We hear of boat mishaps and maritime accidents in different parts of the country, some of which could have been averted if people adhered to safety standards. Some of these incidents occur not because people are not aware of the common safety procedures to follow, but because of the tendency to deliberately flout rules and regulations, which we see in almost every facet of our national life. There is need for people to take the issue of safety on our waterways seriously, and as well in the creeks and rivers where many of our people earn their livelihood as fishermen and women, or passenger boat operators.
A major underlying challenge that adversely affected maritime safety and security in Nigeria was the duplication of activities and functions by agencies whose responsibilities tend to overlap, but are all related to the same issue. This involves basically three notable agencies – NIMASA, Nigerian Ports Authority (NPA) and the Nigerian National Petroleum Corporation (NNPC) – as well as oil companies and private operators. You have a situation in which they all invest in similar infrastructure and platforms for the same purpose, but work independently of each other.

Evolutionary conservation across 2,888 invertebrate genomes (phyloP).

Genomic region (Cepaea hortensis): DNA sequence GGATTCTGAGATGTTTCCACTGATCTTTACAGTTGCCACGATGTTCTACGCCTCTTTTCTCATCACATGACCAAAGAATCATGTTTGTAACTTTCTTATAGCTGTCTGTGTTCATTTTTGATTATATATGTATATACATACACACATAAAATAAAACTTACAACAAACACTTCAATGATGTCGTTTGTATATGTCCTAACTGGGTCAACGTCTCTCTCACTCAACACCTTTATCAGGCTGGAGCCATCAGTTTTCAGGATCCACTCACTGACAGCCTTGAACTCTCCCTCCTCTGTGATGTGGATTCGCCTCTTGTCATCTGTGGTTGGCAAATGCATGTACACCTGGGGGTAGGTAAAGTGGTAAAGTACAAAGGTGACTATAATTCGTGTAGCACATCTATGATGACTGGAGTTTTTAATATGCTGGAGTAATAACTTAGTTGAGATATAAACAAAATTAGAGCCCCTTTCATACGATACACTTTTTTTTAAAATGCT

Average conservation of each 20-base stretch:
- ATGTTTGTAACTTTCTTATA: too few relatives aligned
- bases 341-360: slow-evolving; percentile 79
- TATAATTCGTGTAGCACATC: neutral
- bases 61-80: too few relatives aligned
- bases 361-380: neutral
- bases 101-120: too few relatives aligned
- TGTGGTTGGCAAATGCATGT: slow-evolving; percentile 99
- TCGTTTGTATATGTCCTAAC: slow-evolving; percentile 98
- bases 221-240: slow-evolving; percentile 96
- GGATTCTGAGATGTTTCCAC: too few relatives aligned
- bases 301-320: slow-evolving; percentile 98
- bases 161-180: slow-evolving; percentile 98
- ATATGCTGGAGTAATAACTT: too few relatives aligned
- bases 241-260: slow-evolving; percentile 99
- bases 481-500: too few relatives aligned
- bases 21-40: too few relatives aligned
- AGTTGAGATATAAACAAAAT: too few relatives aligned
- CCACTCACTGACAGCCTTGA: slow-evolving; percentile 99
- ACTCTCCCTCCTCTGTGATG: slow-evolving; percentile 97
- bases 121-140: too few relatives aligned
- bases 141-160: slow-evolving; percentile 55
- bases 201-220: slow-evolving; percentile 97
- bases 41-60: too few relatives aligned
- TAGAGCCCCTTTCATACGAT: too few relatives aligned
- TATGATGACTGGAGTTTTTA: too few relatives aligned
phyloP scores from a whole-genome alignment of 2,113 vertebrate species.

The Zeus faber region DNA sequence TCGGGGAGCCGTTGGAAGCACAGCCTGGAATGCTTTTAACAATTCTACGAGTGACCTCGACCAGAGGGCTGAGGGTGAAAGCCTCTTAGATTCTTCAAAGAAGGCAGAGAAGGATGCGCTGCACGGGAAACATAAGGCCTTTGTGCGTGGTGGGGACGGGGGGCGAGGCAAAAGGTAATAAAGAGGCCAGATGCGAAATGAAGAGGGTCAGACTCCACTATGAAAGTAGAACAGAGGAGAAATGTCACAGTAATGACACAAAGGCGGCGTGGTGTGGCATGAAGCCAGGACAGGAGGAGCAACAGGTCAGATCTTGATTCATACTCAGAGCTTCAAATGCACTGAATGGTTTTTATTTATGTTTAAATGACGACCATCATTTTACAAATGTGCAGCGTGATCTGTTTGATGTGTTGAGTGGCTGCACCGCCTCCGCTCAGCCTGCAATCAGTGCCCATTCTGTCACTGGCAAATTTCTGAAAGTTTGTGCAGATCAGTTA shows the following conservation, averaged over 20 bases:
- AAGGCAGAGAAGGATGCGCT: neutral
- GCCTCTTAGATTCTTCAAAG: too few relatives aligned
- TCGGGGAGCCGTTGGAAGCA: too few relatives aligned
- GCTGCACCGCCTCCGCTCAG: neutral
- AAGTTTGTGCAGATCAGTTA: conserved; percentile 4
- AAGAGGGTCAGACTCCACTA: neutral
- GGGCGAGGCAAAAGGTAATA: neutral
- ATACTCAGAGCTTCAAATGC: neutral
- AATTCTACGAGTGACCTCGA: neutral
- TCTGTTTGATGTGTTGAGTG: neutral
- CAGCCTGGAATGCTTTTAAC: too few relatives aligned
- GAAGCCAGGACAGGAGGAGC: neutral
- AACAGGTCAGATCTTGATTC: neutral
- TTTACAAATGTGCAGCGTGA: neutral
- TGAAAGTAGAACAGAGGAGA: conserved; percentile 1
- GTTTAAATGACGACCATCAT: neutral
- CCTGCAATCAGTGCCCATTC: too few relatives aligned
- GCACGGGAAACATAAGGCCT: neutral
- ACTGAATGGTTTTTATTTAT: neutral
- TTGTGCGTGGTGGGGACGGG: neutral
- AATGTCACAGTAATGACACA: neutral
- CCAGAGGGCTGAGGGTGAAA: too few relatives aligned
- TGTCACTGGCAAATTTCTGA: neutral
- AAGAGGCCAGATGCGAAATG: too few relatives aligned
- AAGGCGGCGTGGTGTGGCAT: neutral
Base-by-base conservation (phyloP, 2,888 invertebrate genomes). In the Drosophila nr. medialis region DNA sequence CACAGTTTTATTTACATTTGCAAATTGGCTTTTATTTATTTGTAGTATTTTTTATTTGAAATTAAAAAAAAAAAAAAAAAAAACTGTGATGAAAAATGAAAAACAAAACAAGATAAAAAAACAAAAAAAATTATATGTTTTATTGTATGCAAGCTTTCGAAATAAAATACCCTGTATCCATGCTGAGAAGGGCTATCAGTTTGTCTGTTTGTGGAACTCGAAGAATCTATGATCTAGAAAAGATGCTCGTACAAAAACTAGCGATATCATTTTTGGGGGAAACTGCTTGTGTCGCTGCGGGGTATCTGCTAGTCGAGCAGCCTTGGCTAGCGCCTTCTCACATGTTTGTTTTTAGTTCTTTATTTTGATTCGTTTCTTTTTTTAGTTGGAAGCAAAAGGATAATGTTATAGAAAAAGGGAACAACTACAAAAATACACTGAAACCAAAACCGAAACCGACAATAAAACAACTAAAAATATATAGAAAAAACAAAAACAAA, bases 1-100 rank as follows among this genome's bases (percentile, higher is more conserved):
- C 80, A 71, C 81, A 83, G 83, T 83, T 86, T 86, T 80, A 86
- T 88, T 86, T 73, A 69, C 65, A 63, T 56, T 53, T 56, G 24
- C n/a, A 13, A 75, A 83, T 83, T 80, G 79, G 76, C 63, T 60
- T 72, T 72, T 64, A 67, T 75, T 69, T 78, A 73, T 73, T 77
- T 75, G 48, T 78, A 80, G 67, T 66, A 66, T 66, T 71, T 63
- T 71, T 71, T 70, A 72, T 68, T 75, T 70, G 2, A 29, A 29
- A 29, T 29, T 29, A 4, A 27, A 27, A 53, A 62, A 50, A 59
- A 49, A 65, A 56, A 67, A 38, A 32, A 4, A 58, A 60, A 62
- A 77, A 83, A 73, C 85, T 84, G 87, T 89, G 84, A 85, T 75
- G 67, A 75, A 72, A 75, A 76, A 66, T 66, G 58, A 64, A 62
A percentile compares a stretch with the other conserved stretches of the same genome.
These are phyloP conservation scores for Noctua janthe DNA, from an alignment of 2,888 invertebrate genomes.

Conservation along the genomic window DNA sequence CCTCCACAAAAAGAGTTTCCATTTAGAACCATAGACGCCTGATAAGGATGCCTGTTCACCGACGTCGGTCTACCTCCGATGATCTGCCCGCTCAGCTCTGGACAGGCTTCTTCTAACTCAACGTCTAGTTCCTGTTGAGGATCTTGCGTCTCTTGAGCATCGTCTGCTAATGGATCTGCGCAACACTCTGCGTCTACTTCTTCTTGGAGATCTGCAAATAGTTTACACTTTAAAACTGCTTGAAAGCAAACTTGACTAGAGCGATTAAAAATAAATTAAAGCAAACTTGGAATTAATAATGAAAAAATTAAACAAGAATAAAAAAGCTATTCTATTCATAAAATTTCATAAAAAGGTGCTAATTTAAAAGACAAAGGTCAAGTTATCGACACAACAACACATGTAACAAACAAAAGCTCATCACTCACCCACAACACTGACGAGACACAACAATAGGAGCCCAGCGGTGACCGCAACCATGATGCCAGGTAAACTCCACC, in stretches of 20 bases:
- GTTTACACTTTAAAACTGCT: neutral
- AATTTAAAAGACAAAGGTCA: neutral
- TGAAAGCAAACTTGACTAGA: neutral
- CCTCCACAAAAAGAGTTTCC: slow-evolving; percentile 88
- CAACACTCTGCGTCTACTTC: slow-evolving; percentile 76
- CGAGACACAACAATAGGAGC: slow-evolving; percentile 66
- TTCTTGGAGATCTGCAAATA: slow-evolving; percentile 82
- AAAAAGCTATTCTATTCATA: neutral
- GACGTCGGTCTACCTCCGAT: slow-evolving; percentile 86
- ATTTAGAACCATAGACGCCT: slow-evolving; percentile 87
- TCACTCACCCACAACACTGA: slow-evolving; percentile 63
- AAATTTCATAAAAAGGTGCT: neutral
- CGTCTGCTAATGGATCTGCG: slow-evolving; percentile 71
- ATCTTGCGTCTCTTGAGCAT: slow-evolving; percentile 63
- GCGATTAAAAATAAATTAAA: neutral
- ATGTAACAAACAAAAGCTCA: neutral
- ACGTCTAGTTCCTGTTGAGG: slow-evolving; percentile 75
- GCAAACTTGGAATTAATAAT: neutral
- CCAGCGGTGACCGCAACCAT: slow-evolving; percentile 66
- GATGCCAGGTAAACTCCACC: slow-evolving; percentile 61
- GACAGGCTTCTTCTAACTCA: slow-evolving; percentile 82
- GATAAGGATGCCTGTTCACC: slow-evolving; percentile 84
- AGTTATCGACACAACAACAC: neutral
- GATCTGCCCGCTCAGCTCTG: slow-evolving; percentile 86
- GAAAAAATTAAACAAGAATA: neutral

For instance, while NIMASA has the C4-Eye to oversee the waterways, NPA has C3-Eye for the same purpose, and the Navy has Falcon-Eye. The positive development that has come out of discussions and efforts at forming synergies is the agreement by the agencies and other stakeholders that all the platforms should interface, since the objective is the same. The agencies are taking stock of what each does, in order to identify gaps and how to fill them. The aim is to harmonize efforts and build a solid platform for the purpose of addressing maritime safety and security issues effectively. It would also be possible to locate where safety issues occur and respond quickly.
Still, it will require the collective effort of all Nigerians to maintain the kind of safety we desire in our waterways. Government agencies and regulators have responsibility to provide guidelines and procedures, and it is the responsibility of the public to strictly follow the guidelines. Dr. Jamoh is the Director-General of NIMASA. He can be reached at firstname.lastname@example.org. Twitter: @JamohBashir. #Thevoiceofmaritime.